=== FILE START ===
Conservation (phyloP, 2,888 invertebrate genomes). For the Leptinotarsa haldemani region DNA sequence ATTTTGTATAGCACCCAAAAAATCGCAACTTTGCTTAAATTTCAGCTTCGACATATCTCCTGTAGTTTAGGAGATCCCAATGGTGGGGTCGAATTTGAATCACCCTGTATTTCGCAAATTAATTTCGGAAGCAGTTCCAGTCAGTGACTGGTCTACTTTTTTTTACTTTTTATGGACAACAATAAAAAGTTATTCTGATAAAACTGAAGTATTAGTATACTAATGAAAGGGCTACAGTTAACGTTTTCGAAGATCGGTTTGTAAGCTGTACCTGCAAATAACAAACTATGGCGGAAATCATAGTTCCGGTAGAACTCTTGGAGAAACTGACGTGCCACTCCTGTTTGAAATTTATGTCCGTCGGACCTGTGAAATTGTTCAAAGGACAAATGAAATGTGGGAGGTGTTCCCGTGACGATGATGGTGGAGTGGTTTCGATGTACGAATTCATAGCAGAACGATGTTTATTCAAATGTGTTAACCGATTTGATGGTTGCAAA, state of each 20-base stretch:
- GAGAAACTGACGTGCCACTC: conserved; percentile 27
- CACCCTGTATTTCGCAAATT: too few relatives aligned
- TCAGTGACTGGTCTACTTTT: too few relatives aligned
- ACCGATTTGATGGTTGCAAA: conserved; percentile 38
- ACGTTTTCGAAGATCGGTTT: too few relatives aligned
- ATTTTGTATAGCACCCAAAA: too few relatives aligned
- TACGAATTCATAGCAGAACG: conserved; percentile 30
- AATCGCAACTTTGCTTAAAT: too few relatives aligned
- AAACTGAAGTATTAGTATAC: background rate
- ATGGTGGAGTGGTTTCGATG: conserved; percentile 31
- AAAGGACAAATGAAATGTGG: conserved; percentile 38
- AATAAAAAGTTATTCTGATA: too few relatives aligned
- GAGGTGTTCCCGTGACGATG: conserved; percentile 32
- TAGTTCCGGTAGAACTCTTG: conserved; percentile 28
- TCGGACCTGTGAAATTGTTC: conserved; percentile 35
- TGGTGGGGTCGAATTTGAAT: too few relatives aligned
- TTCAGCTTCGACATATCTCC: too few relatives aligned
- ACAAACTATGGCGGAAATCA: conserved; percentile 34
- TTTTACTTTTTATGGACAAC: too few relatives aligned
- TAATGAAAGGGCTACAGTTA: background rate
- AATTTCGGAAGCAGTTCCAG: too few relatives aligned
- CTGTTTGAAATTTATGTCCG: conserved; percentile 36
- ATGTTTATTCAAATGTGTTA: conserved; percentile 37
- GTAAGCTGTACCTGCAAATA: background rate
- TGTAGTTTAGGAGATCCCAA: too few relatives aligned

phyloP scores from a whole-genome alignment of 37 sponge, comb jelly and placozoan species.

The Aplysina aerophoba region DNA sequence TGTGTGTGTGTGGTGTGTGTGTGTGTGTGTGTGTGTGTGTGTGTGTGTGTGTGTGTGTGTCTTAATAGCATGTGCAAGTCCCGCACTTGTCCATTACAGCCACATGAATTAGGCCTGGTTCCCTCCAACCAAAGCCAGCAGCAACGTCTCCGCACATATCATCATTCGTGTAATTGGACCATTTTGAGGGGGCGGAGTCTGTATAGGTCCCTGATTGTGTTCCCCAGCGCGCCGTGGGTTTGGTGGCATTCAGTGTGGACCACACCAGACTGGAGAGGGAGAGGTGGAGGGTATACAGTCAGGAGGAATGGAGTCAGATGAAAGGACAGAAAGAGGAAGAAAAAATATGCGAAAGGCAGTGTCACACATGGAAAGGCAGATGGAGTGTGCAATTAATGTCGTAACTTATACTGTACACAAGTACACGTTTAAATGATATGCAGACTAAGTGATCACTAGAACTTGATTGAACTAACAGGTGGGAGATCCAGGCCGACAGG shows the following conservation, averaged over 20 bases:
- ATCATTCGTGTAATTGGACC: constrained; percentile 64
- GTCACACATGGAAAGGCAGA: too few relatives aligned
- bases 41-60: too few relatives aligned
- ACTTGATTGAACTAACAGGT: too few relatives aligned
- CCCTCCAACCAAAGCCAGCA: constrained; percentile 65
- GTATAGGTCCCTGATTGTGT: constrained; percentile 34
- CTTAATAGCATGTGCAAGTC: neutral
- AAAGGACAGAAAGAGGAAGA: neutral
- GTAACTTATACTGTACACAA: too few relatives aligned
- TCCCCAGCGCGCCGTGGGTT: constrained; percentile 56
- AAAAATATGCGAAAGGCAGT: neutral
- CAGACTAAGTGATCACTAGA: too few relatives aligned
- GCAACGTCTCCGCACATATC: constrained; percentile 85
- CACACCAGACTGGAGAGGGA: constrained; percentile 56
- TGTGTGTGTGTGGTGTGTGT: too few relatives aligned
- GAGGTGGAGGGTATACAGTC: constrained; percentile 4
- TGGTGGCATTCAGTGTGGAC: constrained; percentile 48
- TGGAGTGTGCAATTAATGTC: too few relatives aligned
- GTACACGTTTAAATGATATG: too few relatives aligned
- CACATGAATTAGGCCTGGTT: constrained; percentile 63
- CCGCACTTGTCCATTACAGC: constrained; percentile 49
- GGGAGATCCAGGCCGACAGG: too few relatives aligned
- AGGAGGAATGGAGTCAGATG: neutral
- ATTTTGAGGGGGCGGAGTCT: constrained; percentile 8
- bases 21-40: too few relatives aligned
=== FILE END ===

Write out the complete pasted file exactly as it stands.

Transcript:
Conservation (phyloP, 2,888 invertebrate genomes). For the Leptinotarsa haldemani region DNA sequence ATTTTGTATAGCACCCAAAAAATCGCAACTTTGCTTAAATTTCAGCTTCGACATATCTCCTGTAGTTTAGGAGATCCCAATGGTGGGGTCGAATTTGAATCACCCTGTATTTCGCAAATTAATTTCGGAAGCAGTTCCAGTCAGTGACTGGTCTACTTTTTTTTACTTTTTATGGACAACAATAAAAAGTTATTCTGATAAAACTGAAGTATTAGTATACTAATGAAAGGGCTACAGTTAACGTTTTCGAAGATCGGTTTGTAAGCTGTACCTGCAAATAACAAACTATGGCGGAAATCATAGTTCCGGTAGAACTCTTGGAGAAACTGACGTGCCACTCCTGTTTGAAATTTATGTCCGTCGGACCTGTGAAATTGTTCAAAGGACAAATGAAATGTGGGAGGTGTTCCCGTGACGATGATGGTGGAGTGGTTTCGATGTACGAATTCATAGCAGAACGATGTTTATTCAAATGTGTTAACCGATTTGATGGTTGCAAA, state of each 20-base stretch:
- GAGAAACTGACGTGCCACTC: conserved; percentile 27
- CACCCTGTATTTCGCAAATT: too few relatives aligned
- TCAGTGACTGGTCTACTTTT: too few relatives aligned
- ACCGATTTGATGGTTGCAAA: conserved; percentile 38
- ACGTTTTCGAAGATCGGTTT: too few relatives aligned
- ATTTTGTATAGCACCCAAAA: too few relatives aligned
- TACGAATTCATAGCAGAACG: conserved; percentile 30
- AATCGCAACTTTGCTTAAAT: too few relatives aligned
- AAACTGAAGTATTAGTATAC: background rate
- ATGGTGGAGTGGTTTCGATG: conserved; percentile 31
- AAAGGACAAATGAAATGTGG: conserved; percentile 38
- AATAAAAAGTTATTCTGATA: too few relatives aligned
- GAGGTGTTCCCGTGACGATG: conserved; percentile 32
- TAGTTCCGGTAGAACTCTTG: conserved; percentile 28
- TCGGACCTGTGAAATTGTTC: conserved; percentile 35
- TGGTGGGGTCGAATTTGAAT: too few relatives aligned
- TTCAGCTTCGACATATCTCC: too few relatives aligned
- ACAAACTATGGCGGAAATCA: conserved; percentile 34
- TTTTACTTTTTATGGACAAC: too few relatives aligned
- TAATGAAAGGGCTACAGTTA: background rate
- AATTTCGGAAGCAGTTCCAG: too few relatives aligned
- CTGTTTGAAATTTATGTCCG: conserved; percentile 36
- ATGTTTATTCAAATGTGTTA: conserved; percentile 37
- GTAAGCTGTACCTGCAAATA: background rate
- TGTAGTTTAGGAGATCCCAA: too few relatives aligned

phyloP scores from a whole-genome alignment of 37 sponge, comb jelly and placozoan species.

The Aplysina aerophoba region DNA sequence TGTGTGTGTGTGGTGTGTGTGTGTGTGTGTGTGTGTGTGTGTGTGTGTGTGTGTGTGTGTCTTAATAGCATGTGCAAGTCCCGCACTTGTCCATTACAGCCACATGAATTAGGCCTGGTTCCCTCCAACCAAAGCCAGCAGCAACGTCTCCGCACATATCATCATTCGTGTAATTGGACCATTTTGAGGGGGCGGAGTCTGTATAGGTCCCTGATTGTGTTCCCCAGCGCGCCGTGGGTTTGGTGGCATTCAGTGTGGACCACACCAGACTGGAGAGGGAGAGGTGGAGGGTATACAGTCAGGAGGAATGGAGTCAGATGAAAGGACAGAAAGAGGAAGAAAAAATATGCGAAAGGCAGTGTCACACATGGAAAGGCAGATGGAGTGTGCAATTAATGTCGTAACTTATACTGTACACAAGTACACGTTTAAATGATATGCAGACTAAGTGATCACTAGAACTTGATTGAACTAACAGGTGGGAGATCCAGGCCGACAGG shows the following conservation, averaged over 20 bases:
- ATCATTCGTGTAATTGGACC: constrained; percentile 64
- GTCACACATGGAAAGGCAGA: too few relatives aligned
- bases 41-60: too few relatives aligned
- ACTTGATTGAACTAACAGGT: too few relatives aligned
- CCCTCCAACCAAAGCCAGCA: constrained; percentile 65
- GTATAGGTCCCTGATTGTGT: constrained; percentile 34
- CTTAATAGCATGTGCAAGTC: neutral
- AAAGGACAGAAAGAGGAAGA: neutral
- GTAACTTATACTGTACACAA: too few relatives aligned
- TCCCCAGCGCGCCGTGGGTT: constrained; percentile 56
- AAAAATATGCGAAAGGCAGT: neutral
- CAGACTAAGTGATCACTAGA: too few relatives aligned
- GCAACGTCTCCGCACATATC: constrained; percentile 85
- CACACCAGACTGGAGAGGGA: constrained; percentile 56
- TGTGTGTGTGTGGTGTGTGT: too few relatives aligned
- GAGGTGGAGGGTATACAGTC: constrained; percentile 4
- TGGTGGCATTCAGTGTGGAC: constrained; percentile 48
- TGGAGTGTGCAATTAATGTC: too few relatives aligned
- GTACACGTTTAAATGATATG: too few relatives aligned
- CACATGAATTAGGCCTGGTT: constrained; percentile 63
- CCGCACTTGTCCATTACAGC: constrained; percentile 49
- GGGAGATCCAGGCCGACAGG: too few relatives aligned
- AGGAGGAATGGAGTCAGATG: neutral
- ATTTTGAGGGGGCGGAGTCT: constrained; percentile 8
- bases 21-40: too few relatives aligned